Okay. Interesting. Yep. I know that I have worked with some career counselors in the past, both as a client and as my clients and I’ve enjoyed the process. I’ve learned a lot from the people that I’ve worked with and I’ve always found, especially in the last few years, engaging yourself in that passion and finding that passion and going forward with it. And also looking at what for want of a better term, what your vocation is, what your calling is, what do you, what do you feel like you’re doing? And it seems to me that you have found that your calling and you’re trying to share that with other people who maybe don’t quite know what their calling is yet.

Mindy Thomas:
That’s correct. It, I don’t know what I love more. I don’t know if I like the make-over on paper, the resume overhaul or the journey of the counseling process. They’re both equally rewarding and

Mark Iorio:
And then helping people find a slot and actually be fulfilled once they find that slot has to be very rewarding. Yeah. It’s got to give you a big rush,

Mindy Thomas:
Big Time. Especially when they land in the right role. When my clients land, I am celebrating doing the happy dance at home when I get that word because, you know, they’re stunned. They are absolutely stunned that they did it. And I I believe in never giving up you no option to fail the old Marine Corps way. As you know, I grew up with a Marine Corps fighter pilot, so there was no option to fail. God bless your dad.

Mark Iorio:
So let’s go back to the 2008 epiphany right now, which is you pretty much have full employment, right? You’re pretty close to it. You’ve got three and a half percent unemployment. What’s the difference between where we were back, Mindy and where we are today and can you gauge the difficulty between helping clients back then and helping clients today?

Mindy Thomas:
Well, when I got laid off in January 2009 that day, probably 650,000 people got laid off. Yeah. Wow. Wow. I remember that day. And I also remember in just 48 hours I was up on the web and taking that risk and listening to my inner wisdom. I think the difference between then and now is there is this kind of hope that I’ve never seen before. The reason I say this is because my phone is ringing and ringing for both counseling and resume writing. And as I mentioned just last week, Google analytics reported to me that there were 2,788 people that searched for three keywords last month. That’s in the Philadelphia area, right? It was help with resumes, resume writing, and career counseling. Wow. Justin, the Philadelphia area. Just in Philly. Yeah. And I thought, Oh my gosh, there is hope going on. There is, there is so much confidence right now.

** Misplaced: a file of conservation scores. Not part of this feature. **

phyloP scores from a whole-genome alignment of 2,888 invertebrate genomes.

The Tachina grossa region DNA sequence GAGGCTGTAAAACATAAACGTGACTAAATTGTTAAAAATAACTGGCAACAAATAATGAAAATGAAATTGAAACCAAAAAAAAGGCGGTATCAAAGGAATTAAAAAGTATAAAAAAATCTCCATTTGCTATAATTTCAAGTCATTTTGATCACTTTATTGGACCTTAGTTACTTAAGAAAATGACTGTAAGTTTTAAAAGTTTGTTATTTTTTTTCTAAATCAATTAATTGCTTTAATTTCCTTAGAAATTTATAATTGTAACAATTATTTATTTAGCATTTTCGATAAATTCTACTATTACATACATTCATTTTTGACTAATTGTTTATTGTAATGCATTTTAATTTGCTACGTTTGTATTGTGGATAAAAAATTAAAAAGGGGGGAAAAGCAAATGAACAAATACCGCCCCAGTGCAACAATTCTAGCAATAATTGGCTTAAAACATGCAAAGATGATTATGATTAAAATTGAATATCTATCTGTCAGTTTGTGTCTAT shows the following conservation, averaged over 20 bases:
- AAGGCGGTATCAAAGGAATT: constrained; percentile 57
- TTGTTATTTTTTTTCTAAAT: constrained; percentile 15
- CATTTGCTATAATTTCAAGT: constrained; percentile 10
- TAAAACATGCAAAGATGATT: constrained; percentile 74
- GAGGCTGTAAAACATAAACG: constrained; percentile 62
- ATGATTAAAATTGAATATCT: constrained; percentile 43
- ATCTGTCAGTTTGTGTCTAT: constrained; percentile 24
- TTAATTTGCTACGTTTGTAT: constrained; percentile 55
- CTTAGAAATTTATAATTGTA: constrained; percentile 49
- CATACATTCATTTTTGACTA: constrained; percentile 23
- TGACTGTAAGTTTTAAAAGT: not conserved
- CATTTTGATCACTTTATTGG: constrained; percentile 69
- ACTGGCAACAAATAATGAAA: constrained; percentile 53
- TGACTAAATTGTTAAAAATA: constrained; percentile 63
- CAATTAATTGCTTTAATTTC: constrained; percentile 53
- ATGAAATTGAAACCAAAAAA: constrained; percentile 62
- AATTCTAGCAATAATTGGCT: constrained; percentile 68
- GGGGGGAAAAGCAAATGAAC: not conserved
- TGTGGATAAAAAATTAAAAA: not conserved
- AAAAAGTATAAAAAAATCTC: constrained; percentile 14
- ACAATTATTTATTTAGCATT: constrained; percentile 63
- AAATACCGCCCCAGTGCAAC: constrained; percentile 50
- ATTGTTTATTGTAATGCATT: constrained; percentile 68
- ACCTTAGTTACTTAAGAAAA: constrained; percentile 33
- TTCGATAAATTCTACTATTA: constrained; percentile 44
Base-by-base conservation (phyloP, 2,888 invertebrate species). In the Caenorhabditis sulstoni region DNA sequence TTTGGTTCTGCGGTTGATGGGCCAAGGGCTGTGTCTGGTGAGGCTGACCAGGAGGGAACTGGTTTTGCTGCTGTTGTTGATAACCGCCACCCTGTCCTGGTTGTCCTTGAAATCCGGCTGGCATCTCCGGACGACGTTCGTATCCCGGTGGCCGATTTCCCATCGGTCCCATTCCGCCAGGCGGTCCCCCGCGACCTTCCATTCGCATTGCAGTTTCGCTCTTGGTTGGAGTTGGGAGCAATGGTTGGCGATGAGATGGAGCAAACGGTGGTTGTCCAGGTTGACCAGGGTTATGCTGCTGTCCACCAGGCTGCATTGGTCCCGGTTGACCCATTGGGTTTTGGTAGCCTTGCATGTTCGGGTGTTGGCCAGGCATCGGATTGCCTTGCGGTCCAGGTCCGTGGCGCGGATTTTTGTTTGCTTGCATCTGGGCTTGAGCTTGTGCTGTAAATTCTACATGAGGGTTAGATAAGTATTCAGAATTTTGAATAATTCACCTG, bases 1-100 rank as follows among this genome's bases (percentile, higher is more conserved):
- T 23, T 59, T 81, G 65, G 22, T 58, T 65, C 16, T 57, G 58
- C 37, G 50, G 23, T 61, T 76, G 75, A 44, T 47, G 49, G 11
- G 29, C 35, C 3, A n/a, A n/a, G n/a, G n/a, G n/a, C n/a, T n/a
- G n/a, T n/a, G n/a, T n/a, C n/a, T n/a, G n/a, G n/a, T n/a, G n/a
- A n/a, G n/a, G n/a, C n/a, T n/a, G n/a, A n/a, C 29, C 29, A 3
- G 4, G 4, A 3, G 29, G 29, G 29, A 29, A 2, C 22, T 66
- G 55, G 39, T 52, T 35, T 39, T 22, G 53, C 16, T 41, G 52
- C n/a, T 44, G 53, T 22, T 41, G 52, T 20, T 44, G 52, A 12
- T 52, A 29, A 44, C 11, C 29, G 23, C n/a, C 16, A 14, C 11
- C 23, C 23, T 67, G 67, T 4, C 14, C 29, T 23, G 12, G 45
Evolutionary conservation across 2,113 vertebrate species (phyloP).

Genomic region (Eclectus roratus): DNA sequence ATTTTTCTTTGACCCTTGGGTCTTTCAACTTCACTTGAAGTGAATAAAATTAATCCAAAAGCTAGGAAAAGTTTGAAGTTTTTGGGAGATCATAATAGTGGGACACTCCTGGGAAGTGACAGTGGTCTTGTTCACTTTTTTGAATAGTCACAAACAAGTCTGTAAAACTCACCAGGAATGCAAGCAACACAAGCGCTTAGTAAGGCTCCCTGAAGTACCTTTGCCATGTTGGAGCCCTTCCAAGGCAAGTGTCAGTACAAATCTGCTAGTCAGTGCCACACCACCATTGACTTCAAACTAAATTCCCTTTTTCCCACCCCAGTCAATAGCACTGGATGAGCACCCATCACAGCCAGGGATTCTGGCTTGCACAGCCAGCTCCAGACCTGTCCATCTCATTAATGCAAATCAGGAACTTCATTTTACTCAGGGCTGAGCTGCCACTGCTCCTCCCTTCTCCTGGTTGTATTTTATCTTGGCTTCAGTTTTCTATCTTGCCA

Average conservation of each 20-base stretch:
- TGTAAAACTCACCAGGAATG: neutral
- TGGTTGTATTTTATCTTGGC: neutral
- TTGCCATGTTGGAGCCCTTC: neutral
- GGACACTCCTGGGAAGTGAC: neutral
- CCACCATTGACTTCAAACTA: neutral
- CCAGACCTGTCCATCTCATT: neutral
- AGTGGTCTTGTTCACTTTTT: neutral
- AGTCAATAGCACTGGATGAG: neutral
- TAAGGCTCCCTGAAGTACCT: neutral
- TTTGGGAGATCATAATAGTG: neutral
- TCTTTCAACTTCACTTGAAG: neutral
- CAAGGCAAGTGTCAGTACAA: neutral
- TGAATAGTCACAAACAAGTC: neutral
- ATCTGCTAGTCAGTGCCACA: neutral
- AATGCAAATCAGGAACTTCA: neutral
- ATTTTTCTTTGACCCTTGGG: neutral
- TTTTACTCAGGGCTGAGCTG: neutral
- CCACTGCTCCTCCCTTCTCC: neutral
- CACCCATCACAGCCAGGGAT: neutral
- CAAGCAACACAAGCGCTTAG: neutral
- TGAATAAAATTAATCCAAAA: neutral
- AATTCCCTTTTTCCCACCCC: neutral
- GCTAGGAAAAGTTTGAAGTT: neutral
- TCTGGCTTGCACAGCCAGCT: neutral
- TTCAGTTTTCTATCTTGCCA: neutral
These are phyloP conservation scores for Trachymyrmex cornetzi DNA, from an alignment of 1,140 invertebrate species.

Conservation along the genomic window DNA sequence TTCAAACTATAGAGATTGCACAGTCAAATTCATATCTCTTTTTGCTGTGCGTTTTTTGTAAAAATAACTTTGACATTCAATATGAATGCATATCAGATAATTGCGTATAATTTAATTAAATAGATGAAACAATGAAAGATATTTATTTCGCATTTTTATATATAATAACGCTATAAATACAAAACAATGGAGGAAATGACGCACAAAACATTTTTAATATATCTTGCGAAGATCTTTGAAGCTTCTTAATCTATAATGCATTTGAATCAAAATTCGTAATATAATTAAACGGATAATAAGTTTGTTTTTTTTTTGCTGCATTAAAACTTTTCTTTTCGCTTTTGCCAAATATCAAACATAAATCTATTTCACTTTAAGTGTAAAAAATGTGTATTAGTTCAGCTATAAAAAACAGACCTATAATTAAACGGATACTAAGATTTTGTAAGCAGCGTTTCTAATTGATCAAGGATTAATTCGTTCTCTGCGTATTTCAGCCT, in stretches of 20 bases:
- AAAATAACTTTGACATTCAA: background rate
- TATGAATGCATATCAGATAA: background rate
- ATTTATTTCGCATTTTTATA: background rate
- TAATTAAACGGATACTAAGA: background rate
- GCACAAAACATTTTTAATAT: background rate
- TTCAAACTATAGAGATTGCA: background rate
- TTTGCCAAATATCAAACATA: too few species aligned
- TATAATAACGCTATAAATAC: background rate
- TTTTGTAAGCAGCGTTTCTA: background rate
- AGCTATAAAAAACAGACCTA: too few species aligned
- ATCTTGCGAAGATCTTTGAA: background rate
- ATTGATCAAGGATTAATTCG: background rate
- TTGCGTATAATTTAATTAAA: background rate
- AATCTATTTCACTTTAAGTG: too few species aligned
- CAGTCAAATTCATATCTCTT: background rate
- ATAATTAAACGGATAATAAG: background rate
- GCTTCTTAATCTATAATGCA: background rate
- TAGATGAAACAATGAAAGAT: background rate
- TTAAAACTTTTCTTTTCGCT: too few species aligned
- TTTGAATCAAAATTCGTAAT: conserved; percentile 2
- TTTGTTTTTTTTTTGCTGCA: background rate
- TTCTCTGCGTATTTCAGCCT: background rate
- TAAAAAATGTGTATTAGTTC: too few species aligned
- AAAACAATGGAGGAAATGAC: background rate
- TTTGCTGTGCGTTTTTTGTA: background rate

Mindy Thomas:
People are happy. Yes. I did see the survey that said 92% of people today are happy with their lives. And I was talking to my mother last night at dinner and we saw, she said, well, you know, what do you think that’s about? So mom, it’s gotta be tied in with their occupations in their jobs and how they’re feeling about their life. People are spending money, they’re going, everyone I know is on vacation and they’re shopping and they’re doing all kinds of fun things. Yup. And so the difference is there’s a hope and confidence happening in this country is real. And the fact that my phone, I mean it’s up 800% from last year, just in one year, the number of calls I’m getting. Wow. So I think that that was a very dark time for all of us. Absolutely. Everybody was unemployed and in the legal market that really plummeted it, you know, back as so many, so many industries. So I feel like you know, taking a risk, people did take risks to go into entrepreneurship and it’s happening now where people are sick and tired of working for other people. Right. I mean how nice is it to work for yourself?

Mark Iorio:
Yes. And sometimes you need that impetus to see, okay, there’s something else out there for me. And sometimes we know what that is, like what you’ve experienced, but also there’s that feeling of, okay, I don’t want to be at the mercy of this situation. I want to take charge of what I’m doing. Yeah. The one thing that hope does for you is it gives you this confidence to say, you know what? I don’t need to be in this position where I’m being treated poorly. Right. I’ve got the confidence, the economy’s better than it’s been maybe in our, absolutely in our entire lifetime. And why don’t I go out and do what I’m passionate about? What makes my heart beat every day? And what makes me want to get out of bed every day rather than working for a person or an organization that doesn’t fit, you know that, that drive, that passion, that North star for us, right?